Personalized medicine is defined as the use of an individual patient's molecular information to inform diagnosis, prognosis, treatment, and prevention of cancer and has become a primary focus of many studies in oncology . Indeed, the identification of genomic alterations associated with responses to molecularly targeted agents, such as tyrosine kinase inhibitors, has changed the paradigm of cancer treatment into precision medicine by identification of multiple actionable targets across cancer types, especially with the emergence of advanced genomic techniques [8, 9]. Thus, it is necessary to improve our understanding of the heterogeneity of a disease at the genomic and molecular levels. However, there is little data available on the integrated comprehensive molecular profiling for GEP-NETs.
We have conducted molecular profiling through high-throughput molecular tests as part of a clinical practice for patients with advanced gastrointestinal (GI) cancer, or rare cancers including (GEP-NETs). Herein, we evaluated the molecular characteristics for 14 metastatic GEP-NET patients and identified new drug targets.
We conducted the Ion AmpliSeq Cancer Hotspot Panel v2 (detecting 2,855 oncogenic mutations in 50 commonly mutated genes) and nCounter Copy Number Variation Assay (includes 21 genes based on available targeted agents) as high throughput genomic platforms as part of our clinical practice for 322 patients with advanced gastrointestinal (GI) cancer or rare cancers including gastroenteropancreatic neuroendocrine tumors (GEP-NETs) at Samsung Medical Center between November 2013 and August 2014. Patients with pathologically confirmed cancer and who had either archived or fresh tissues were candidates for genomic analysis. All patients provided written informed consent before molecular profiling. Of the 322 patients examined, 14 GEP-NET patients with distant metastases were included in this study (Figure 1). The definition of GEP-NET in this study was NET arising in the gastrointestinal, pancreatic (GEP), and hepatobiliary (HB) systems. The confirmation for NET was based on the 2010 WHO classification. The following clinicopathological characteristics of all fourteen patients were collected: age, gender, Eastern Cooperative Oncology Group performance status (ECOG PS), primary site, site of metastasis, and liver metastasis.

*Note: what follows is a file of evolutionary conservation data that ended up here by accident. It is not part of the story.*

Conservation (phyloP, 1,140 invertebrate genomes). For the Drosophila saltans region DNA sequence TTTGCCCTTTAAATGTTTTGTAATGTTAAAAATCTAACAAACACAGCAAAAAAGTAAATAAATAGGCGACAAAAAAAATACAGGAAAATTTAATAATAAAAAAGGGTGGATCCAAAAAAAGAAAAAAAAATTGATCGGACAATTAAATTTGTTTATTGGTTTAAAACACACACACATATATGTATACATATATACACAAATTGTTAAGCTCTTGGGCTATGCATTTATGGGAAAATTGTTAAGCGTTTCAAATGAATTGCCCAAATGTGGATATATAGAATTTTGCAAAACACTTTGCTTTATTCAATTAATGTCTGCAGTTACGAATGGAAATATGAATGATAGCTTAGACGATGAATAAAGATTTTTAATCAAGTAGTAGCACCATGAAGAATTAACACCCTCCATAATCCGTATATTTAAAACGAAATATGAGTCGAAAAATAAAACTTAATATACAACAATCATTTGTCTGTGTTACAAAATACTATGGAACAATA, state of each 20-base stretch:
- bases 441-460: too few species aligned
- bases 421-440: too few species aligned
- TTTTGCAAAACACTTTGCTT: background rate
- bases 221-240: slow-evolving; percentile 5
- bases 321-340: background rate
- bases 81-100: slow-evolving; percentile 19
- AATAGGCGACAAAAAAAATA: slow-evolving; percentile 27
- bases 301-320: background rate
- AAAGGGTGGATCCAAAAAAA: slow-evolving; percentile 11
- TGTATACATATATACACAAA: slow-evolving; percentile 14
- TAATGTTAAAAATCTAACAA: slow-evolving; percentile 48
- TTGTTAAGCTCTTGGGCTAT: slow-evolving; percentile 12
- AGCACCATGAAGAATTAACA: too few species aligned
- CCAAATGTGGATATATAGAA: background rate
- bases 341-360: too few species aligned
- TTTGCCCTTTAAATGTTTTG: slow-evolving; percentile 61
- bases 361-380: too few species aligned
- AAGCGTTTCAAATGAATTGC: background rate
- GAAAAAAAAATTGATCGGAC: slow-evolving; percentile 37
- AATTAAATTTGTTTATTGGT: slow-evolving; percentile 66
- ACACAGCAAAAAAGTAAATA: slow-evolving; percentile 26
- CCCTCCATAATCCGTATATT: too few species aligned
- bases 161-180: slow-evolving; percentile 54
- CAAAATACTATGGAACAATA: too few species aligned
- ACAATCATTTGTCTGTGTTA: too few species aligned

We used the Ion AmpliSeq Cancer Panel v2 (Ion Torrent) to detect frequent somatic mutations that were selected based on a literature review. This panel examines 2855 mutations in 50 commonly mutated oncogenes and tumor suppressor genes (Supplementary Table 1). First, 10 ng of DNA from each of 322 FFPE tumor samples (14 GEP-NETS and 308 other solid tumors) (Figure 1) was used for single-tube, multiplex PCR amplification using the Ion AmpliSeqCancer Primer Pool and the Ion AmpliSeqKit reagents (Life Technologies). Treatment of the resulting amplicons with FuPa Reagent partially digested the primers and phosphorylated the amplicons. The phosphorylated amplicons were ligated to Ion Adapters and purified. For barcoded library preparation, we substituted barcoded adapters from the Ion Xpress™ Barcode Adapters 1-96 Kit for the non-barcoded adapter mix supplied in the Ion AmpliSeq™ Library Kit. The ligated DNA underwent nick-translation and amplification to complete the linkage between adapters and amplicons and to generate sufficient material for downstream template preparation. Two rounds of Agencourt® AMPure® XP Reagent binding at 0.6 and 1.2 bead-to-sample volume ratios removed input DNA and unincorporated primers from the amplicons. The final library molecules were 125-300 bp in size. We then transferred the libraries to the Ion OneTouch™ System for automated template preparation. Sequencing was performed on the Ion PGM™ sequencer according to the manufacturer's instructions. We used IonTorrent Software for automated data analysis.